Born To Kill is a 1947 film noir released by RKO and based on James Gunn’s strange, overheated and disturbing 1943 novel Deadlier Than the Male.
The movie opens with a murder. The murder is important but it’s not absolutely central to the plot apart from the fact that it tells us something about the murderer. And the murderer is definitely central to the plot. We know the identity of the murderer but that’s just the beginning of the story.
Helen Brent (Claire Trevor) is in Reno getting a divorce. Sam Wild (Lawrence Tierney) has killed a man and a woman at the rooming house in which Helen is staying. Helen has no connection with the murder although she does discover the bodies. She does not call the police since she witnessed nothing important, has no idea who the murderer is and has no wish to become involved.
Sam more or less invites himself to the Brent house in San Francisco. Helen lives with her sister Georgia (Audrey Long). Actually they’re foster sisters. Georgia is fabulously wealthy. Helen is penniless and lives on Georgia’s charity. Once Sam figures out which sister has the money he loses interest in Helen and sets his sights on Georgia. Helen is more than a little conflicted about all of this. She loves Georgia but she resents her wealth. She is attracted to Sam but it’s pure lust - Helen is not dumb enough to consider even for a second marrying a man like Sam, but Georgia lacks Helen’s very extensive experience with men.
The main interest in the plot is in trying to untangle Helen’s incredibly twisted motivations. Sam is psychotic, violent and paranoid and suffers from delusions of grandeur but Helen is possibly even scarier. She has zero moral sense, she’s a practised and plausible liar and her whole life has been based on combining deception with selfishness. This would have made her an unpleasant enough person but the combination of Helen with Sam is clearly going to be exceptionally unfortunate. Helen will discover whole new depths of depravity.
Robert Wise made a couple of surprisingly grim and pessimistic noirs, with The Set-Up (1949) being just as dark and perhaps more brooding than Born To Kill. When given the opportunity he really could plumb the depths of human misery although whether he really had a natural flair for this sort of material is debatable. Wise however had the ability to adapt himself to just about any genre.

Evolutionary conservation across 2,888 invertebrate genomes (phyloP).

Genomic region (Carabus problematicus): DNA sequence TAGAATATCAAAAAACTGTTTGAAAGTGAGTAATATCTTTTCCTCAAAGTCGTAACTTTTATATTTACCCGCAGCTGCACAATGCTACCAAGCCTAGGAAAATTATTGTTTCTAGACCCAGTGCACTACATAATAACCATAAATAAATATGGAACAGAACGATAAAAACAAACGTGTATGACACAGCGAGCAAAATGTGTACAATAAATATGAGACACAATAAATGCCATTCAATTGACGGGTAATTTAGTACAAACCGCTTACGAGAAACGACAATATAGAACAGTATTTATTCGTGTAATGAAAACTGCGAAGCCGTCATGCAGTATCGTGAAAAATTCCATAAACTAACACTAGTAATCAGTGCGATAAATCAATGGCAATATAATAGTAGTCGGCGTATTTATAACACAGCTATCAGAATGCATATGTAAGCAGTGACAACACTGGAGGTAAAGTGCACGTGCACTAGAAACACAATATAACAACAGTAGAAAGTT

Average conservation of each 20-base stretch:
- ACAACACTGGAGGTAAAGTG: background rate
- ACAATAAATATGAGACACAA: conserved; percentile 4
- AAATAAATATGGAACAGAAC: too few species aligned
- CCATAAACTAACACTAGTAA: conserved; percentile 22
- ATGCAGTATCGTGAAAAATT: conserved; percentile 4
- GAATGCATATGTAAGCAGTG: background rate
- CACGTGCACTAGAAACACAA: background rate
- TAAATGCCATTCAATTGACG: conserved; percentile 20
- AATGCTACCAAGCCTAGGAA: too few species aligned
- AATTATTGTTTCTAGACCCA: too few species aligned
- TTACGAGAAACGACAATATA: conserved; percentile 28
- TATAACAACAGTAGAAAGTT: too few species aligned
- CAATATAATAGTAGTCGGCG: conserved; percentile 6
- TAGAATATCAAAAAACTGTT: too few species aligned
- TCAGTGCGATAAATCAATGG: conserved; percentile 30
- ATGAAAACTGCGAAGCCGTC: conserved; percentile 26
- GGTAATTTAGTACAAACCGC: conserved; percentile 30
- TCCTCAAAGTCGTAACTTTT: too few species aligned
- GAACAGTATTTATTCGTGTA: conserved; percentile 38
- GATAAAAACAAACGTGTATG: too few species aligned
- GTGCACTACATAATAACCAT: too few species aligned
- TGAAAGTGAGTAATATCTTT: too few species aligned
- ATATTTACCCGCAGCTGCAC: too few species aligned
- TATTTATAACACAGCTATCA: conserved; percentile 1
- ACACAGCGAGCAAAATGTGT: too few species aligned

Val Lewton, running RKO’s B-unit, had given him the chance to direct but Born To Kill was his first real A-picture for the studio. He clearly had absorbed a good deal of Lewton’s approach to film-making. Wise knew he had a good script and a good cast. He doesn’t go overboard with the noirish visuals, although with subject matter as noir as this he really didn’t need to. He does manage to ratchet up the tension very effectively as we wonder just how far Helen will go, and just how far she will allow Sam to go. Wise does a flawless job.
With this movie you know you’re watching a real film noir because Elisha Cook Jr is in it. He plays Sam’s friend Marty and it’s quite a meaty role. It’s another little gem of a performance. Walter Slezak is fun as the not-too-honest but surprisingly efficient private detective Arnett. Esther Howard as Mrs Kraft, a friend of the woman murdered in Reno, is outrageously but enjoyably excessive.
With some movies one can enter into a lengthy debate on their claims to film noir status. There is absolutely no need for any of that with Born To Kill. This movie is the real deal. This is hardcore noir. Claire Trevor and Lawrence Tierney deliver performances that are arguably the best of their respective careers. Highly recommended.